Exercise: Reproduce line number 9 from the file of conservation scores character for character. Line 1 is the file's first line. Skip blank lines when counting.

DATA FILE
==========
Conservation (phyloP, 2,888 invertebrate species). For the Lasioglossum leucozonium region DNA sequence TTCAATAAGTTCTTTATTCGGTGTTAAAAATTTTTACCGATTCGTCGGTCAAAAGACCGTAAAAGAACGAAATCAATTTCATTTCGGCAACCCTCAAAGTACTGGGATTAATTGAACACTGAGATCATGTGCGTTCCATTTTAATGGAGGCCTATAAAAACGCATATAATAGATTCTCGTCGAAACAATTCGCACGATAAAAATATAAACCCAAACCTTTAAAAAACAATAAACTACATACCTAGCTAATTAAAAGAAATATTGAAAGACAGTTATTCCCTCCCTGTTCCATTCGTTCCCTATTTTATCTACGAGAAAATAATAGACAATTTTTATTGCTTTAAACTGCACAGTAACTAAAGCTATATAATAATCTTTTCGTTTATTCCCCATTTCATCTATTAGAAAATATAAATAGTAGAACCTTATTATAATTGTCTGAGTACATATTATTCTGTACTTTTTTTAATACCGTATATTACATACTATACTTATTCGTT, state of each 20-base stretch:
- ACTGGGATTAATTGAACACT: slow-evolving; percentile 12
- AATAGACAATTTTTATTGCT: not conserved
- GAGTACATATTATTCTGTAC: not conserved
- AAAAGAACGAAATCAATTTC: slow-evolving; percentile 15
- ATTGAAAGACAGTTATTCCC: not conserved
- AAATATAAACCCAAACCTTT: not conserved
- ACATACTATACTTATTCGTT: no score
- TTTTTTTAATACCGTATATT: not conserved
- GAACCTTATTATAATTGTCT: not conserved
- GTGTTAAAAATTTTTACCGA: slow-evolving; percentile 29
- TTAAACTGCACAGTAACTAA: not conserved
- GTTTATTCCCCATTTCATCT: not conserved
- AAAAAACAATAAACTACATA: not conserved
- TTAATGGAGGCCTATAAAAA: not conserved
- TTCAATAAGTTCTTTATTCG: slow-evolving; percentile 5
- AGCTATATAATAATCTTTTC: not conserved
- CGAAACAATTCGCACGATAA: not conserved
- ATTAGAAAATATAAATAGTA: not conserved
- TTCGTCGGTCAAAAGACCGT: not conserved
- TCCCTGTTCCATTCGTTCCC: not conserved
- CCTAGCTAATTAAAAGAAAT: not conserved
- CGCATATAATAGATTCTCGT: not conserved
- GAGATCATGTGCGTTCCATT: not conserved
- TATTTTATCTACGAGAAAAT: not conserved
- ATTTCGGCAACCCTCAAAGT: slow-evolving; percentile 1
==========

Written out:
- TTTTTTTAATACCGTATATT: not conserved